, Offshore Banking Consultant
Our recent article on How to Open an Offshore Bank Account in Singapore has attracted a great deal of interest and feedback from readers, so I wanted to revisit this theme and talk a little about the differences between Singapore and Panama, two international financial centres we talk about a lot here at Q Wealth. I will also briefly touch on Switzerland. And I will tell you below about three factors you should look for in choosing the best offshore bank for you – in today’s financial environment.
A frequent question is “which is the best jurisdiction for offshore banking?” However, there’s no cookie-cutter answer to this question. What works for one person might not work for another. I tell people that these days, that the bank you choose to work with is actually more important than the jurisdiction. So bearing that in mind, here as promised are three factors you should look for in choosing the best offshore bank for you:
- The bank must have experience with and value international clients. The bank’s management must show a commitment to the international or offshore banking market – for example by opening branches and representative offices overseas, and by knowing how to use jurisdictional arbitrage to the advantage of their clients. Banks that have mainly local business simply won’t have the expertise that is required in today’s highly complex regulatory environment for international banking. Lack of knowledge is dangerous, because banks need to know how to protect themselves in order to protect their clients. If a bank does not depend on international clients, they might simply wake up one morning and decide that your account is more hassle to them than it’s worth. That would be bad news for you
Note: every rule has an exception. In Swiss banking, I always recommend Cantonal Banks. These are strong, locally owned banks that have no presence outside Switzerland. Switzerland must be about the only country in the world where banks that live mainly off the local market generally have sufficient expertise to provide good service to non-residents. Want to know how to open accounts in Swiss Cantonal Banks? Check out this post: Alternatives to Swiss Banks for Wealth Management.
- The bank should offer precious metals dealing services. With the decline in fiat currencies in full swing, every astute investor should have part of his or her portfolio in precious metals. A bank that does not offer gold or silver does not understand the type of clients like you who read this blog – period. More and more banks are offering precious metals bank accounts. I’m grateful to Simon Black of Sovereign Man for this very informative post with a good tip on how to open precious metals accounts in Singapore. Sovereign Man suggests trying United Overseas Bank in Singapore. (The very name suggests that this bank fits our first criteria, adaptability for international clients, doesn’t it?) You can also open precious metals accounts at banks in other jurisdictions: some I know of are Andorra, Austria and Switzerland. My preference is still for banks where you can walk in off the street and buy gold coins such as Krugerrands, the Canadian Maple Leaf coins or the Austrian Philharmonikers. One of the European banks I sometimes refer clients to is actually involved directly in the gold mining business – now that is the kind of bank I like! I won’t embarrass them by naming them in public, but I will say it is one of the banks listed in my Practical Offshore Banking Guide.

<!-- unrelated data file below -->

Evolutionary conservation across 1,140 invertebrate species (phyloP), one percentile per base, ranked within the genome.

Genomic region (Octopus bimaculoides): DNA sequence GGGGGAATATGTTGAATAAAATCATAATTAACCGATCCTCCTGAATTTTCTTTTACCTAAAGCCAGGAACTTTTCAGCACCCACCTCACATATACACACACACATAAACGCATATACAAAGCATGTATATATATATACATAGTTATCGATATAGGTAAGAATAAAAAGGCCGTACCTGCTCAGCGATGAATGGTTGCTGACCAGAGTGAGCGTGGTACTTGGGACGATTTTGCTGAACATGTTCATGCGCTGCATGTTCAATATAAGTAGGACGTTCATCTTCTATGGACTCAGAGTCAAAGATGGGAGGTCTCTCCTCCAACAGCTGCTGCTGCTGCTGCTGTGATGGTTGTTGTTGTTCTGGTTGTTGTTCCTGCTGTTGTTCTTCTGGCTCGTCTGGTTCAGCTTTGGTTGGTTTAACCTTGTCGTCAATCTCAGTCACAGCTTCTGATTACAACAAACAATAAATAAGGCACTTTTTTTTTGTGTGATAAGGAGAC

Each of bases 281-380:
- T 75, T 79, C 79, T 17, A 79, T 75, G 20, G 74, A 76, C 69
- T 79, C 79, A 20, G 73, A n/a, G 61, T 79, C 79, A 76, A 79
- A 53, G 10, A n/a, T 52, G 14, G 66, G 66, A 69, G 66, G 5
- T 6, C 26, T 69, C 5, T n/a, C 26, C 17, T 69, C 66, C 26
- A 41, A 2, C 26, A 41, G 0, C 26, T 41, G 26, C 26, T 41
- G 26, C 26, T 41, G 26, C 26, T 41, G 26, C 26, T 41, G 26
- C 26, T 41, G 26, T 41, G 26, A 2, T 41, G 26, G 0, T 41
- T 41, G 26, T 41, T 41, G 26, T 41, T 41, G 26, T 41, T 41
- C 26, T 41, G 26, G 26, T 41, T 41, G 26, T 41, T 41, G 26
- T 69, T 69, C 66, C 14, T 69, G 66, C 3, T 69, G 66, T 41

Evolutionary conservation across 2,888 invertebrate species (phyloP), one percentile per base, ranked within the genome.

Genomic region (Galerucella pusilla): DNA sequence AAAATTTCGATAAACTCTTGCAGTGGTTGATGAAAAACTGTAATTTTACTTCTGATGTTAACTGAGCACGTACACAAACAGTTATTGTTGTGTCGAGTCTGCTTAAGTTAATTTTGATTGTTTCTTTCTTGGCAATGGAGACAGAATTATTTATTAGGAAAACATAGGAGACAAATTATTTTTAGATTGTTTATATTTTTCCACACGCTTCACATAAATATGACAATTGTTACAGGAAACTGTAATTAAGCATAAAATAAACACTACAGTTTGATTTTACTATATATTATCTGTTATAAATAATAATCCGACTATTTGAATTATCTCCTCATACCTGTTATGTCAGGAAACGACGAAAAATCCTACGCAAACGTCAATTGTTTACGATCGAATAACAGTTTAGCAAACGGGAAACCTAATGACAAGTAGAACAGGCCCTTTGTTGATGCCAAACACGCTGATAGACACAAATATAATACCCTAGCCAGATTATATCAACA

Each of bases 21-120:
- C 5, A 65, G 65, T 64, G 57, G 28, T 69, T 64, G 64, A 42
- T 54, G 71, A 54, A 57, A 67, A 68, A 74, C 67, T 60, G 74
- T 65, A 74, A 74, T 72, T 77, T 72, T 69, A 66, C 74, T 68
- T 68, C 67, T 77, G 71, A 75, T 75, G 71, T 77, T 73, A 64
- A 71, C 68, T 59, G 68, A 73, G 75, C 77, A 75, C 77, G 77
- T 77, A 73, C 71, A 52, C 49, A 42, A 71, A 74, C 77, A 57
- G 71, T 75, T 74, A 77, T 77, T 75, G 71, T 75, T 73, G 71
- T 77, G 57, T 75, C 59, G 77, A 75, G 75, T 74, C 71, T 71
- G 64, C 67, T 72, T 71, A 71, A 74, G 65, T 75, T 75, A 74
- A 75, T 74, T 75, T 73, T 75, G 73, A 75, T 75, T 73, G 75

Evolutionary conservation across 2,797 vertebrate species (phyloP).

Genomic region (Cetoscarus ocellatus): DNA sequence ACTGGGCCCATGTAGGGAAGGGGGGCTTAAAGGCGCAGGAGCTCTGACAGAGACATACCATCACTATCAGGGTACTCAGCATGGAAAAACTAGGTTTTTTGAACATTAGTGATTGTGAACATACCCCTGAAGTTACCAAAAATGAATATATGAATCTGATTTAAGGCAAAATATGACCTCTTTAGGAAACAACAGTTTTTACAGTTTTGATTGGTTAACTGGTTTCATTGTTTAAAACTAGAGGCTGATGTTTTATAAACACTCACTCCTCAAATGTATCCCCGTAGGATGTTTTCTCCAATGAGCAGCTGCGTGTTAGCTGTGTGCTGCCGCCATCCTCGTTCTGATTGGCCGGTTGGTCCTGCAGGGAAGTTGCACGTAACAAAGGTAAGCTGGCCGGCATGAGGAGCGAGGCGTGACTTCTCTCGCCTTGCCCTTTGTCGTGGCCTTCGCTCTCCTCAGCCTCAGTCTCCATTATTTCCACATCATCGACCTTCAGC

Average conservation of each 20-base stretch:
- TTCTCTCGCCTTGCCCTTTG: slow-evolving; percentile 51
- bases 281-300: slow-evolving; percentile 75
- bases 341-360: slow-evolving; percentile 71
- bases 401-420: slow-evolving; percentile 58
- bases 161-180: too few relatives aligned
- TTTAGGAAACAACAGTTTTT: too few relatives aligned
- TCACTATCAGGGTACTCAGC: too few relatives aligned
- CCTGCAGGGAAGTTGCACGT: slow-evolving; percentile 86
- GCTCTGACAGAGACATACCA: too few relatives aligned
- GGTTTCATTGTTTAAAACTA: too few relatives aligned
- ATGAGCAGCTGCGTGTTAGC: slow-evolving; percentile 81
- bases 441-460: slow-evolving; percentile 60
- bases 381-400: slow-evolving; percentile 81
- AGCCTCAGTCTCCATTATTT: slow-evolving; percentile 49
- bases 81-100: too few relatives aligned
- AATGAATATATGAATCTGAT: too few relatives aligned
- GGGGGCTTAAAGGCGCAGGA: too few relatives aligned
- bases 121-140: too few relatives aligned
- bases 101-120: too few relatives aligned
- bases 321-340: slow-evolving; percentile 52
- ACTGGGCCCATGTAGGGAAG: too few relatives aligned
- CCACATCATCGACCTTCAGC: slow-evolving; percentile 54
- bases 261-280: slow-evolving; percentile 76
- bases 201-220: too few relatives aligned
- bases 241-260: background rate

Note that this advice kind of rules out Panamanian banks. I like Panama as an offshore business centre. It beats the typical IBC jurisdictions hands down in my opinion. I’ve never recommended it for banking. I always say, ‘take your Panama Corporation and open a bank account in Europe.’ If you don’t know why, find out by reading my Panama Hidden Truths Report that you can download absolutely free right now.
- Choose a Low Profile Bank. Another thing I’ve been telling people for years is not to rely on bank secrecy laws. The recent string of data theft cases has finally rammed this point home to people. Liechtenstein might have the best banking laws and best privacy in the world, but that doesn’t help if a corrupt employee steals the data. In my view the culture of the bank is a lot more important than the legal protections. Let’s compare an international banking behemoth like UBS or Credit Suisse, with a small Swiss Cantonal Bank. First of all, which is more likely to be the target? Of course, UBS or Credit Suisse with all the glossy ads, is more likely to be a target than some small Cantonal Bank that nobody outside that area of Switzerland has ever even heard of. And outsourcing is not a concept known to small European banks, who still have a true privacy culture out of respect for client confidentiality. In banks with privacy cultures, you can still open numbered accounts. These are not anonymous, but your name will not be in the computer system. It will be in a paper file in the bank’s vault. Yes, there are still banks that offer numbered accounts. Again, details in my Practical Offshore Banking Guide.
Of course, there’s a lot more to choosing the best offshore bank than simply the above three factors. But I do believe they are an important part of the decision making process. The bottom line is that these days, you should choose the bank not the jurisdiction. The right bank will be ready to move to another country at the drop of a hat to protect clients’ interests.
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